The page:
Wednesday, November 23, 2005

Average everyday life

As you can see by my profile, I'm a utilities systems craftsman. Well, just so you know what that is, it's basically a long way to say that I'm a plumber, though it also includes water and wastewater treatment, pressurized air lines, and natural gas lines, all both interior and exterior. It's my job to make sure every facility on the base has drinkable water, hot water, working drains, natural gas when necessary, and air lines when necessary.
In addition I also have to make sure that I'm ready to deploy at a moments notice. This means I must have bags with equipment, clothing, uniforms, toiletries, and tools ready to grab and go at all times. We call these bags, which can double as luggage, "mobility bags."
As you saw in my last entry, we also have war time training. Our wartime jobs are not the same as our jobs here at our home bases. When we deploy for war, not only do we do our normal job, but we also do everything we train for in the "exercises" that we do. We don't go without anything we need, and we don't go without knowing how to use everything we have.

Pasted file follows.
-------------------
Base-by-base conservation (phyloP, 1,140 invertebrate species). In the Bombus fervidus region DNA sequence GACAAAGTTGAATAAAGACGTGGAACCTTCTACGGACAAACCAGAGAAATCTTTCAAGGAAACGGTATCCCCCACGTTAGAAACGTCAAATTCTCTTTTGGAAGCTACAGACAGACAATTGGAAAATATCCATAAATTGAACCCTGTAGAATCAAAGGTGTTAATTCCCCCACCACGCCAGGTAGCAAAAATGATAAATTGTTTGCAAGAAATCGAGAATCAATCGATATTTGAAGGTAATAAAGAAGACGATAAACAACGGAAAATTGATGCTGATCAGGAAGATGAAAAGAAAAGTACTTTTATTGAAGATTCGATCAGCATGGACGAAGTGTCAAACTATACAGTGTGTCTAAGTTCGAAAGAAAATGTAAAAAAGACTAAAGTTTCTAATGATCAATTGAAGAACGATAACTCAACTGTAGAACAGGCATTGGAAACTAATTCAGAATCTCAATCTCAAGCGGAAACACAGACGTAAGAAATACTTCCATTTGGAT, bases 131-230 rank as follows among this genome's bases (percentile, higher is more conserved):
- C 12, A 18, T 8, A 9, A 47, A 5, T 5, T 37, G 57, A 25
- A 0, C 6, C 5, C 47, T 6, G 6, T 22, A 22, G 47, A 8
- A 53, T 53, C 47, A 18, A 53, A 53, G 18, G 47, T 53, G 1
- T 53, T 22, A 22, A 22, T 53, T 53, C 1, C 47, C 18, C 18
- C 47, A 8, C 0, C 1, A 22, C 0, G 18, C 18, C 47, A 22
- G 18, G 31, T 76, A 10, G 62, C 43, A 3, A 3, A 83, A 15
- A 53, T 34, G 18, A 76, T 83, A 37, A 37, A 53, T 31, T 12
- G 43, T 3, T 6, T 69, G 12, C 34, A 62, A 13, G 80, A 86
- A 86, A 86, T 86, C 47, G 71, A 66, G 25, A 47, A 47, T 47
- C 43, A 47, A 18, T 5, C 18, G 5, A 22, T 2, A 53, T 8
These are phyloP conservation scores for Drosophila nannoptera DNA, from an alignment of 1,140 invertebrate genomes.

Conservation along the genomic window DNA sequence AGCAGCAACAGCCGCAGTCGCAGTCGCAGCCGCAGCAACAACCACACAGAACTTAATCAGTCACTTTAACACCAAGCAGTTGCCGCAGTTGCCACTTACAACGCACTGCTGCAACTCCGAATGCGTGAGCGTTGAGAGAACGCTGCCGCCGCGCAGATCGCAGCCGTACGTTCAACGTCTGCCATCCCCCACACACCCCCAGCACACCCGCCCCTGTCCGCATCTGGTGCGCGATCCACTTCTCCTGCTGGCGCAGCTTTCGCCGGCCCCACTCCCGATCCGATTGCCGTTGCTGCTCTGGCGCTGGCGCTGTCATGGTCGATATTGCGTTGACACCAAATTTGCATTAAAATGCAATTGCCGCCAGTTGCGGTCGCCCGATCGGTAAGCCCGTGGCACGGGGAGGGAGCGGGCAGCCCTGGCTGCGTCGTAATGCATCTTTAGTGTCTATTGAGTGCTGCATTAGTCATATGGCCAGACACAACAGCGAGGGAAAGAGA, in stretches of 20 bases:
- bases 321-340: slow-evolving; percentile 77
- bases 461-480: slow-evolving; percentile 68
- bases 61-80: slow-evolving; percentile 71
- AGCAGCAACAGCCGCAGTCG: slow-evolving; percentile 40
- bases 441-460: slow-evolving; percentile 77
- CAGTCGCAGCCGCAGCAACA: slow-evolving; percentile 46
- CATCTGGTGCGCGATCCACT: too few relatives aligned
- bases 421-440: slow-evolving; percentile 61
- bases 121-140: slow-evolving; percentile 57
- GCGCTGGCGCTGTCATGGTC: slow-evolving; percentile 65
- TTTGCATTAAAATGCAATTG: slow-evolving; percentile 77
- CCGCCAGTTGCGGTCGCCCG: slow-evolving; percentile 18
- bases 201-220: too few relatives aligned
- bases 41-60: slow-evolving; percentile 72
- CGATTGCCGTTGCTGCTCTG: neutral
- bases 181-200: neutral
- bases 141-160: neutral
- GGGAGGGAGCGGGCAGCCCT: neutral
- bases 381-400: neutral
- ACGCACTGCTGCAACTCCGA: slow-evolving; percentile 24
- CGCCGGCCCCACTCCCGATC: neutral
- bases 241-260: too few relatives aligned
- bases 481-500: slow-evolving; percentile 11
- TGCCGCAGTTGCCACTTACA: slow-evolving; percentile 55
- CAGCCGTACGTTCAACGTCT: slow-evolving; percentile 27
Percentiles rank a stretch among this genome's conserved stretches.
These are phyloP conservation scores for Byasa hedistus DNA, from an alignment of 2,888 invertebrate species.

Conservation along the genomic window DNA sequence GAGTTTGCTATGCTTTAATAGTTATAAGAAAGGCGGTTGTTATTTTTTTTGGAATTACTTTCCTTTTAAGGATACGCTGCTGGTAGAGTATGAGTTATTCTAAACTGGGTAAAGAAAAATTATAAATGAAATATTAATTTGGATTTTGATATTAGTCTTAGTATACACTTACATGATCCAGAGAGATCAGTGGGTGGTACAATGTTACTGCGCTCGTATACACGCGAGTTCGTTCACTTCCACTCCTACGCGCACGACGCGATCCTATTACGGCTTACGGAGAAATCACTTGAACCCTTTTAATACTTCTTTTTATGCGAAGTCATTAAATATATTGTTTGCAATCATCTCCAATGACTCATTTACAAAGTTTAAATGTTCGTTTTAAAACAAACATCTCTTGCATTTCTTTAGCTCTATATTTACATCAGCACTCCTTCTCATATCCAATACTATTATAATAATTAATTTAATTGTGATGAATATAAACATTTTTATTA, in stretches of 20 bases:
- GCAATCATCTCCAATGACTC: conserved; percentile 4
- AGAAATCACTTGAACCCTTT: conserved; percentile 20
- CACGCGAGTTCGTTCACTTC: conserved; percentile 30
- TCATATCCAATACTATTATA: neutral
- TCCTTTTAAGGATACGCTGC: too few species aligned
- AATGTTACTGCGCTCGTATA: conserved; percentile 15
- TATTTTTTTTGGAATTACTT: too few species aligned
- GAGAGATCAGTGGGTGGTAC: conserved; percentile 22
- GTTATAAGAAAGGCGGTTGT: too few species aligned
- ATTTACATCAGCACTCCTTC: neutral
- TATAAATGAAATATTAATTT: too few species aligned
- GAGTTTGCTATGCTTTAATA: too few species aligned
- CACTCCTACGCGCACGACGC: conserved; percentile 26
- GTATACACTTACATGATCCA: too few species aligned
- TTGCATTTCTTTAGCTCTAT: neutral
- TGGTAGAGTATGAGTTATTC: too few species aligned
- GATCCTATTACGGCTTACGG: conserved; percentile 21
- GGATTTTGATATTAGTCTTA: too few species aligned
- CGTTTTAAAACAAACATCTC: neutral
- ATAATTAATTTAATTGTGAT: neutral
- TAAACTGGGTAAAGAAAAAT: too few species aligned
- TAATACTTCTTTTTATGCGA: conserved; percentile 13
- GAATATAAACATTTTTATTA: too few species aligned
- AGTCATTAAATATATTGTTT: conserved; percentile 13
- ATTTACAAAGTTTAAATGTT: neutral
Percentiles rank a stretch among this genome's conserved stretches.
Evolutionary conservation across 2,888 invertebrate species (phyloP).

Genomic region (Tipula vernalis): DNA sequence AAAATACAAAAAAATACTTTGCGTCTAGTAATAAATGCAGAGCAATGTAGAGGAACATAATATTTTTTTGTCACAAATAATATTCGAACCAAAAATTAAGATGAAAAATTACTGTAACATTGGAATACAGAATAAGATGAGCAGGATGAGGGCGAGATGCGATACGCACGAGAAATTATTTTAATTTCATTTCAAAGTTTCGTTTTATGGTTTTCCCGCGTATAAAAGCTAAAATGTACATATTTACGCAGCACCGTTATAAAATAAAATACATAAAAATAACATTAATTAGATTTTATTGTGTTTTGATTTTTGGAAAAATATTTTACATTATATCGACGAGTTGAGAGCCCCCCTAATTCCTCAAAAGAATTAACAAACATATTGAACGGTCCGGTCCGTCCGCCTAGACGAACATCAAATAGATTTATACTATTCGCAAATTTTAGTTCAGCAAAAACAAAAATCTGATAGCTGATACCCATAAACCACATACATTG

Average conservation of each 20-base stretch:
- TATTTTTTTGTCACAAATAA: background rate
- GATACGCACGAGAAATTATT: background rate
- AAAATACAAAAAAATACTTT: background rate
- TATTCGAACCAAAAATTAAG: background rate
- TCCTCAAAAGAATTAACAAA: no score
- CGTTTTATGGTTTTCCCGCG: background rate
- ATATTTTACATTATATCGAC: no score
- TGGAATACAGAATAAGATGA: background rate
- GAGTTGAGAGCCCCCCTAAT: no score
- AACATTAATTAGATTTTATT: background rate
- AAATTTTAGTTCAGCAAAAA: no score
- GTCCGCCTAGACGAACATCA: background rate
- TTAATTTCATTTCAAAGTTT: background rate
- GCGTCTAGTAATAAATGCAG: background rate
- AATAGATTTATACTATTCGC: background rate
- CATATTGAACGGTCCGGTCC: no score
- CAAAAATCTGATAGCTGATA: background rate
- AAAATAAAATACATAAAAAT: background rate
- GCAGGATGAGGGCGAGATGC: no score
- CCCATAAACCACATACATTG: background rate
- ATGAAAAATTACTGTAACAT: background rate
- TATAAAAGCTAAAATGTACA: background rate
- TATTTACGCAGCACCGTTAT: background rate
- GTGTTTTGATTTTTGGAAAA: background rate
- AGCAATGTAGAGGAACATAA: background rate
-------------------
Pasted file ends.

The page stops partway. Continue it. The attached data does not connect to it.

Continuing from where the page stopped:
At this base I, along with the rest of the people in my shop, are responsible for the maintains and care for millions and millions of dollars worth of assets, equipment, and facilities. Next time you see a young person at their job, just think about this. The average 18-24 year old person is responsible for a few thousand dollars, at most. In the military, you have 18 year olds responsible for fixing multi-million dollar aircraft, ships, and structures. Not only do they do their jobs, but they do it in conditions that are worse than most convicts serving life in prison. Then compare the paychecks. Yes, I know a 4 star general can make over 4,000 dollars a month, but your average serviceman, with 2 years of military service, makes just over 1,000 dollars a month, plus health and dental care, housing and food allowances, and a small annual clothing allowance. I don't list retirement here because at that point, there is no guarantee that they will stay in for 20 years, which is the minimum amount of time required in military service to be eligible for retirement. Clothing allowances may be enough to cover needs for those who have jobs that keep them at a desk 90% of the time, but for those of us out digging trenches, filling sand bags, and repairing buildings and such, the allowance is no where near enough to cover the costs of maintaining acceptable uniforms, and much of that money comes from our own pockets. The housing allowance for a single, 18 year old, in many cases, wouldn't cover the cost of a one-bedroom apartment and the inherent utilities. The food allowance is around 250 dollars a month, which is enough if you have a slim diet. With increasing inflation problems, food prices are going up faster than our food allowance. Now, with this comparison in mind, I'm sure you would agree the the stress of the average 18 year old military member is much higher than that of someone his/her same age in the civilian world. As such the honor he earns with such a sacrifice is ten fold.

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